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Madathil K.S.,CSIR - Central Electrochemical Research Institute | Karuppagounder S.S.,CSIR - Central Electrochemical Research Institute | Haobam R.,CSIR - Central Electrochemical Research Institute | Varghese M.,CSIR - Central Electrochemical Research Institute | And 2 more authors.
Neurochemistry International | Year: 2013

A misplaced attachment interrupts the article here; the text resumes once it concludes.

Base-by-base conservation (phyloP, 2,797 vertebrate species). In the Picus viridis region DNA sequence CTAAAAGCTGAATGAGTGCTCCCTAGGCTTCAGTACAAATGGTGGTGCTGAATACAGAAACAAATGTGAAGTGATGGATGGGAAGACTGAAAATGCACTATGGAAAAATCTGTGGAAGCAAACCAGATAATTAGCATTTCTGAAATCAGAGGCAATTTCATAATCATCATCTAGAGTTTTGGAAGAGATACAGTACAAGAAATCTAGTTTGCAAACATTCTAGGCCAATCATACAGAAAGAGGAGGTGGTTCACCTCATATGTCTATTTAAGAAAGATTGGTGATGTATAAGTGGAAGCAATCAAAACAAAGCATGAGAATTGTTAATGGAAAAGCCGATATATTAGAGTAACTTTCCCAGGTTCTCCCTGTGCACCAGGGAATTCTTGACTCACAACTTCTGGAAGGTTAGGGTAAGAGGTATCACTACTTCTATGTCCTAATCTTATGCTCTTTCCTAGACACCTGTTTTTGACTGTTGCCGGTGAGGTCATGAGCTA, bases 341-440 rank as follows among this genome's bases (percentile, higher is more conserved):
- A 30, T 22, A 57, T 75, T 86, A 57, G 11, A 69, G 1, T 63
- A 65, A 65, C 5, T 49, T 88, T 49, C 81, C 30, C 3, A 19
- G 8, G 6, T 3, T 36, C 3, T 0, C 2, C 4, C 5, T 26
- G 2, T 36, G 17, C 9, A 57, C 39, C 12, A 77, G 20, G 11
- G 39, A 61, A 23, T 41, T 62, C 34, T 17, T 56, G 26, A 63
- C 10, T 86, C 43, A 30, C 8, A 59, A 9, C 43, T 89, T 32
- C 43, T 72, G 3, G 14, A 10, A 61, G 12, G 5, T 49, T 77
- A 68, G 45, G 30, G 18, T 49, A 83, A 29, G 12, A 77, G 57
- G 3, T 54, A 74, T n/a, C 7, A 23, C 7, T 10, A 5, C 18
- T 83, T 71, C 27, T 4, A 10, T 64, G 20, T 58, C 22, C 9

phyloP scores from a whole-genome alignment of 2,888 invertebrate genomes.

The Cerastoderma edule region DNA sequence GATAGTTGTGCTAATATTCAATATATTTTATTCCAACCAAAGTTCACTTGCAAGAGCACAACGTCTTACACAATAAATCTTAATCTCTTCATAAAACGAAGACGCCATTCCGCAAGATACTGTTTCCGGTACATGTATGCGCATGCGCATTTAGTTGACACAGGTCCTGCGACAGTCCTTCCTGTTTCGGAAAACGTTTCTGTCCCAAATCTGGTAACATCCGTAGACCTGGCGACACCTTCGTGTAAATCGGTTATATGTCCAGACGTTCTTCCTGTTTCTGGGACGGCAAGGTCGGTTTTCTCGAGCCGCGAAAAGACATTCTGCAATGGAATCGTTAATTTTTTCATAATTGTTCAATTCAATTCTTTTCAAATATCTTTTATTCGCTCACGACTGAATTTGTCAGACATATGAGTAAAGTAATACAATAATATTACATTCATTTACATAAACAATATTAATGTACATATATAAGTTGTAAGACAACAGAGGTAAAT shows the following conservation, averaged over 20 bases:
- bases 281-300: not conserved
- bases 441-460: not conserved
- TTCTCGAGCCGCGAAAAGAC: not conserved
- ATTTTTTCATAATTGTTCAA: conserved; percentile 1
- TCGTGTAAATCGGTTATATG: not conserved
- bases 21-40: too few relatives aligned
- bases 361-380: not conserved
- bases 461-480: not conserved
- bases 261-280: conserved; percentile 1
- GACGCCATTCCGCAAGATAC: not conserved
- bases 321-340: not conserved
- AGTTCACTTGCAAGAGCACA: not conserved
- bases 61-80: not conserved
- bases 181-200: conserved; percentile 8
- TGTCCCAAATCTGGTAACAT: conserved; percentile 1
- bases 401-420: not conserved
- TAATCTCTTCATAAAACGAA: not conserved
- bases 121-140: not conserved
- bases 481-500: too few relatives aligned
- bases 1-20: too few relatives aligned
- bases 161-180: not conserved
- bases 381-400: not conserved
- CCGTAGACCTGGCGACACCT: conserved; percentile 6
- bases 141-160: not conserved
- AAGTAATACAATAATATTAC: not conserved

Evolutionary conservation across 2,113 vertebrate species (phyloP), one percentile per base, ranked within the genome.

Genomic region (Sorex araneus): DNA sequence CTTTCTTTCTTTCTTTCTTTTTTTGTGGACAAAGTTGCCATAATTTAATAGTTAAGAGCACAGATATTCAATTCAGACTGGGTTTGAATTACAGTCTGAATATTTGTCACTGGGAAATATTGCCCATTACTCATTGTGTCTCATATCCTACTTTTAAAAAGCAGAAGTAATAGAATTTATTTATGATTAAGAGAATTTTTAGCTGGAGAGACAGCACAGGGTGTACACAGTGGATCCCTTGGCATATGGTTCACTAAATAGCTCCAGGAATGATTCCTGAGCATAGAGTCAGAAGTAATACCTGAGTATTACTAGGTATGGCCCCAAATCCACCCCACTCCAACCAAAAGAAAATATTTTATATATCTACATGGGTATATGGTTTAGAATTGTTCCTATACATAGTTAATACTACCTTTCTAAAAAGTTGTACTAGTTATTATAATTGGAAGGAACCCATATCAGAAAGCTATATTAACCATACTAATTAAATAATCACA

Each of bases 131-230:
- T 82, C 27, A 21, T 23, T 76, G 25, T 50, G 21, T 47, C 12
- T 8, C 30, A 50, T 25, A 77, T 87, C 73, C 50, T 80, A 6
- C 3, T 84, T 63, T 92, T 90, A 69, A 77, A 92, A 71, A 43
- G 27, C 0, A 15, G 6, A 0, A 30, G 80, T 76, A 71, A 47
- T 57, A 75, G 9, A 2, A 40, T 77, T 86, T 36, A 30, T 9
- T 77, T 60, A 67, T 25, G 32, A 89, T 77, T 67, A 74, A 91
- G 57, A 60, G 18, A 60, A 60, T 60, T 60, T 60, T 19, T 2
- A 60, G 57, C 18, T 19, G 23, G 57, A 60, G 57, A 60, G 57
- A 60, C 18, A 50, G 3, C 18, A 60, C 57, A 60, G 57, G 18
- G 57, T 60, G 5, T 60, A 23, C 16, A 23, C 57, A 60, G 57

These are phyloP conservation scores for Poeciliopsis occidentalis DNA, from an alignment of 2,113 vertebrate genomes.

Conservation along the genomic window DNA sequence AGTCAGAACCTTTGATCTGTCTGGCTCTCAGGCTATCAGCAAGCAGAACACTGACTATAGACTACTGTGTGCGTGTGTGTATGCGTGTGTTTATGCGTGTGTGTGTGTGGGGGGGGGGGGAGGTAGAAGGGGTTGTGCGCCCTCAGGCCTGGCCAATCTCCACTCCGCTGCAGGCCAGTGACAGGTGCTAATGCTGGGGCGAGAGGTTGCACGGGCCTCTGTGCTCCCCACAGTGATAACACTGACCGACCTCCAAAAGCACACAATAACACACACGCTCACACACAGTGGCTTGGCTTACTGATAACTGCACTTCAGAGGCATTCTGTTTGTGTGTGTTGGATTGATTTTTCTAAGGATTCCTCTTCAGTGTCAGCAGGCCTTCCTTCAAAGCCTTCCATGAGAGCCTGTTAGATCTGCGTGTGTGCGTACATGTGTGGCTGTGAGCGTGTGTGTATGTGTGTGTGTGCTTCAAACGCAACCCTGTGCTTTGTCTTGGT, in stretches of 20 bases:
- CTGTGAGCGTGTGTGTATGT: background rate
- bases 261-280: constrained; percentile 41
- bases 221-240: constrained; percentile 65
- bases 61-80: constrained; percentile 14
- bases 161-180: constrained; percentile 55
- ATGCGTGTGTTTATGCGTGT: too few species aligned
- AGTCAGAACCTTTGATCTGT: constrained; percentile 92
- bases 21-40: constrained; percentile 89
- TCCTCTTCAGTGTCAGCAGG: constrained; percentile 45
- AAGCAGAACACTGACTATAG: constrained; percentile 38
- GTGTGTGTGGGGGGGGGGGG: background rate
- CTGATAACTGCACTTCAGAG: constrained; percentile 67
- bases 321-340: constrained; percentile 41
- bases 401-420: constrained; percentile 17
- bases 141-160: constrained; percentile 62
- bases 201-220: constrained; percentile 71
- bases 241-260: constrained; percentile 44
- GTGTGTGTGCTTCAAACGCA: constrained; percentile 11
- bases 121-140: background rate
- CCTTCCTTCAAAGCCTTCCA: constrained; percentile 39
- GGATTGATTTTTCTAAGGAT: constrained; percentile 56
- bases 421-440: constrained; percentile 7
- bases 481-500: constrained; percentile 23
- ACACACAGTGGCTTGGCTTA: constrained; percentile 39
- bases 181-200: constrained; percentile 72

Rotenone is known to cause progressive dopaminergic neuronal loss in rodents, but it remains unclear how this mitochondrial complex-I inhibitor mediates neurodegeneration specific to substantia nigra pars compacta (SNpc). One of the proposed mechanisms is increased free radical generation owing to mitochondrial electron transport chain dysfunction following complex-I inhibition. The present study examined the role of nitric oxide (NO) and hydroxyl radicals (̇OH) in mediating rotenone-induced dopaminergic neurotoxicity. Indications of NO involvement are evidenced by inducible nitric oxide synthase (NOS) over-expression, and increased NADPH-diaphorase staining in SNpc neurons 96 h following rotenone administration. Treatment of these animals with specific neuronal NOS inhibitor, 7-nitroindazole (7-NI) and non-specific NOS inhibitor, N-ω-nitro-l- argenine methyl ester (l-NAME) caused reversal of rotenone-induced striatal dopamine depletion, and attenuation of the neurotoxin-induced decrease in the number of tyrosine hydroxylase immunoreactive neurons in SNpc, as well as in apomorphine and amphetamine-induced unilateral rotations. Interestingly, the study also demonstrated the contribution of ̇OH in mediating rotenone nigral toxicity since there appeared a significant generation of the reactive oxygen species in vivo 24 h following rotenone administration, a copious loss of reduced and oxidized glutathione, and increased superoxide dismutase and catalase activities in the cytosolic fractions of the ipsilateral SNpc area on the 5th day. An ̇OH scavenging capacity of 7-NI and l-NAME in a Fenton-like reaction, as well as complete reversal of the rotenone-induced increases in the antioxidant enzyme activities, and the loss in reduced and oxidized glutathione contents in the SNpc supported ̇OH involvement in rotenone-induced dopaminergic neurotoxicity. While these results strongly suggest the contribution of both ̇OH and NO, resulting in acute oxidative stress culminating in dopaminergic neurodegeneration caused by rotenone, the course of events indicated generation of ̇OH as the primary event in the neurotoxic processes. © 2012 Elsevier Ltd. All rights reserved.

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